Faculty Spotlight: Mary Beth McNicholas, M.B.A., P.M.P., C.S.M.

Mary Beth McNicholas teaches in the Project Management graduate program at Granite State College.  She has been on the faculty almost since the inception of the program.  She teaches both face-to-face and online courses.  Because Project Management is all about change, Mary Beth decided to give online teaching a try. She says, “I have always felt that I have to be able embrace change if I expect others to embrace the changes I am trying to implement in their jobs or processes.  The same holds true for me regarding teaching and learning.”

Mary Beth has over 25 years of project and program management experience in health care, insurance, manufacturing and professional services industries overseeing large, complex ERP application implementations, transformation and Merger and Acquisition programs. She holds an MBA (finance concentration) from Youngstown State University in Youngstown, Ohio and holds certifications in both PMP and CSM (Certified Scrum Master).

Mary Beth’s Project Management teaching philosophy centers around her belief that PM is learned best using a hands-on approach where students experience the application of PM skills and techniques in the classroom or online course work.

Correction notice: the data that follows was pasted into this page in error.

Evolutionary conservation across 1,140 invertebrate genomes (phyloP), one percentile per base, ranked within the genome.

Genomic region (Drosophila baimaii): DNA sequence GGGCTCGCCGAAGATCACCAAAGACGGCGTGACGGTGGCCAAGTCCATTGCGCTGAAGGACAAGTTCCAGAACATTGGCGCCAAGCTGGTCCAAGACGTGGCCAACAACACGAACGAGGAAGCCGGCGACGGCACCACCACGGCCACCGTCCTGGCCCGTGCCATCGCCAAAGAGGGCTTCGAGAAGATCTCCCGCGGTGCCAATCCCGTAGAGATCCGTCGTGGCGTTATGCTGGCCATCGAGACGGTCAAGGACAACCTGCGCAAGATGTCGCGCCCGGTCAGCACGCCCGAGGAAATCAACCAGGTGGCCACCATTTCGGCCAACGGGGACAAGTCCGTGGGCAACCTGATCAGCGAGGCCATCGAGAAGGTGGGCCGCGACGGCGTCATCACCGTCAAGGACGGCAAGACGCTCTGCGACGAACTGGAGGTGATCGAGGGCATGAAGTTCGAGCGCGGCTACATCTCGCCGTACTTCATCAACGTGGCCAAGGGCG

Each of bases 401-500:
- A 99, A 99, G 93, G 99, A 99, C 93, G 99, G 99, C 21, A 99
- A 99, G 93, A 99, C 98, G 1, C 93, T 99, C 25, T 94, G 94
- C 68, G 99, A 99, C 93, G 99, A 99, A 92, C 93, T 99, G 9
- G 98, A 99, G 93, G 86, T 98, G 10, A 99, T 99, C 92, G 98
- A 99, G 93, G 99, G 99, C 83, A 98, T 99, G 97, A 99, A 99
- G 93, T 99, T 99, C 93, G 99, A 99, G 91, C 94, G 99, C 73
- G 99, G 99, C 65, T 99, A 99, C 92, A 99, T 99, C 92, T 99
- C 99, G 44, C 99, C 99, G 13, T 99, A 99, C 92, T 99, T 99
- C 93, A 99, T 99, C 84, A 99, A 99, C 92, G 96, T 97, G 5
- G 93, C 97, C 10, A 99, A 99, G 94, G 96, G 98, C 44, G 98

Mary Beth has some interesting observations about online learners.  She finds that they are more apt to ask questions that they would not ask in person, questions that push their peers to think about the personal impact of their postings. She also loves online discussions because there are no interruptions, no disruptive multiple discussions going on.  There is far more civility and respectful behavior. She finds that the biggest challenge, though, is not being able to look directly at students to see if they understand.  “In teaching or mentoring, sometimes you have to say something three different ways before it connects for the student.  I feel that it is harder to do that online.” 

“In teaching or mentoring, sometimes you have to say something three different ways before it connects for the student. I feel that it is harder to do that online.”
This term Mary Beth has tried some new things in her class. One which worked especially well was using a webinar to introduce the concepts of Microsoft Project, a piece of software. She plans to continue using webinars in future terms because students have an opportunity to ask questions and get immediate answers.

 When asked to give advice to those thinking about teaching online, Mary Beth offered two important insights.  The first is cautionary – “Don’t underestimate the challenge and time management aspects of online teaching.  I first thought it would be easy to travel for my job and also teach online, but found that it takes a lot of self-structure and tenacity to stay on top of the coursework.” The second is reassuring. When asked what resources were the most useful she said that the staff and other faculty have helped her the most.

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